Things are still looking fairly normal, and this is the usual weekly Sunday rc release. We're up to rc4, and people are clearly starting to find the regressions. Good, good. it's a slightly more random collection of fixes from last week: the bulk of it is still drivers (gpu, net, sound, usb stand out), and there's the usual architecture work (but mostly just x86 this time around), but there's a fair amount of fixes all over. Filesystems (xfs, btrfs, some core vfs), tooling (mostly perf), core mm, networking etc etc. This is also the point where I start hoping that the rc's start shrinking. We'll see how the tiny rc2 affects things - this may technically be rc4, but with that one almost dead week, it feels like rc3. But I'm crossing my fingers that we'll have less next week. Regardless, go out and test. This was not a huge merge window, I think we're in pretty good shape for people to dive in.. Linus
  • Linux 4.10-rc4 Kernel Released
    The fourth weekly test release of the Linux 4.10 kernel is now available. For those not up to speed on Linux 4.10, see our Linux 4.10 feature overview. There is a lot of great work included like Nouveau atomic mode-setting, Nouveau boost support, AMD Zen/Ryzen work, new ARM board/platform support, EXT4/XFS DAX iomap support, ATA command priority support, Intel Turbo Boost Max 3.0, and much more.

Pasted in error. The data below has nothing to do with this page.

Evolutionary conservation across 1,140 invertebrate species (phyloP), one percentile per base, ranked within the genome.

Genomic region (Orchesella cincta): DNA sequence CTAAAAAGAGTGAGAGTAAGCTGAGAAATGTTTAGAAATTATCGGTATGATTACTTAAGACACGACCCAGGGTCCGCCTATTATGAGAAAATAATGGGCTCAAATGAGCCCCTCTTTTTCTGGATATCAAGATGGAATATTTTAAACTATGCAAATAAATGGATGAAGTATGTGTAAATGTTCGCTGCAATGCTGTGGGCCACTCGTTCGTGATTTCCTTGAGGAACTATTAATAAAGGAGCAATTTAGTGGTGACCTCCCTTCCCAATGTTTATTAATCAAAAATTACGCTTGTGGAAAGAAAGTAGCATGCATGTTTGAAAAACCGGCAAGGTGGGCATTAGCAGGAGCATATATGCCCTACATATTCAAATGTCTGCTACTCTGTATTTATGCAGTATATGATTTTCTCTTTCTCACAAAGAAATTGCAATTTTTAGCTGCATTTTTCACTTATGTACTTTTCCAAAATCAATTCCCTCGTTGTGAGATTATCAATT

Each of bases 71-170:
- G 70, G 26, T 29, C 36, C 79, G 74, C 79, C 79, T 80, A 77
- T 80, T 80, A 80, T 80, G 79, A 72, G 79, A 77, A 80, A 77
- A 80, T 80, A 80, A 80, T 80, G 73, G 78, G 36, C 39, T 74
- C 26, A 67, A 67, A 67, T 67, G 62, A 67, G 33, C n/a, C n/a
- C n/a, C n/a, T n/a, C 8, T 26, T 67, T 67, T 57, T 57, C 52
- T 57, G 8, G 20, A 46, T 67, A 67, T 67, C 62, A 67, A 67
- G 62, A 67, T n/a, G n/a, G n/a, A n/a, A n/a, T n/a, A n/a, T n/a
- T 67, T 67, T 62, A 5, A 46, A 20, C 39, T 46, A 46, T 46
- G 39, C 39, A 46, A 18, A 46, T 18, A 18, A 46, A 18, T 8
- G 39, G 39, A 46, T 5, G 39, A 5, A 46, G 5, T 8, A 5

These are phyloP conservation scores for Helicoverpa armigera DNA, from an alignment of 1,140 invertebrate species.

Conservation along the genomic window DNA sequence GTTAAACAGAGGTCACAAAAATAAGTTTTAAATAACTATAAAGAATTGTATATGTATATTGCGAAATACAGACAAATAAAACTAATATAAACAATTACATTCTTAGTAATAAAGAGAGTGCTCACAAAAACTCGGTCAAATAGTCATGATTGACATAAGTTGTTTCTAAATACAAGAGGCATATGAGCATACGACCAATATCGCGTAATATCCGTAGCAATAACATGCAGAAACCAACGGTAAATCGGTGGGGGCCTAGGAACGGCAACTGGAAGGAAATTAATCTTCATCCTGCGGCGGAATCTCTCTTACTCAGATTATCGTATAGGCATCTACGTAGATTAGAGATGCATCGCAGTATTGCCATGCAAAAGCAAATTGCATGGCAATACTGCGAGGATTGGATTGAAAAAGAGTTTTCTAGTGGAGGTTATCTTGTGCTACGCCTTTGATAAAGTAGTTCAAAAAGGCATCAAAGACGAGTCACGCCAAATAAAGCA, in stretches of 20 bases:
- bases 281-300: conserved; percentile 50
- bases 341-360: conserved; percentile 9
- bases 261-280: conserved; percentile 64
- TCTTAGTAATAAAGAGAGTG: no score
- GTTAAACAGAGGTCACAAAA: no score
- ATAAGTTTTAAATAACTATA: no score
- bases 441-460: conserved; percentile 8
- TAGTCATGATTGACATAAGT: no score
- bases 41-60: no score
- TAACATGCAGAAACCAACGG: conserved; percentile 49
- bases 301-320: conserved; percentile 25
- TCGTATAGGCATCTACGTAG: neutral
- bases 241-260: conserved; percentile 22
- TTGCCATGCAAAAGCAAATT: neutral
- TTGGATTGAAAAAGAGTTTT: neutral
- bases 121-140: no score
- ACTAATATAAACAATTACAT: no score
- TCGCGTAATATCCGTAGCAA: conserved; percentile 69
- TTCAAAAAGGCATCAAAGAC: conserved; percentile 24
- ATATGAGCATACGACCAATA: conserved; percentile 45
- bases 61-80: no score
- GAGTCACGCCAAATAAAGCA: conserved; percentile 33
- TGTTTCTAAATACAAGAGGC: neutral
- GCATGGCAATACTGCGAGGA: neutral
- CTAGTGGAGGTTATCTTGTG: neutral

• Linus Torvalds Announces Fourth Linux 4.10 Kernel Release Candidate, Get It Now
    It's Sunday evening, again, and Linus Torvalds just made his weekly announcement to inform the community about the immediate availability for download of a new Release Candidate of the upcoming Linux 4.10 kernel. One more week has passed in our lives, but the development of the Linux kernel never stops, and we're now seeing the release of fourth RC (Release Candidate) build of Linux kernel 4.10, which appears to be fairly normal, yet again, bringing only a collection of assorted bug fixes and improvements from last week.

Android Leftovers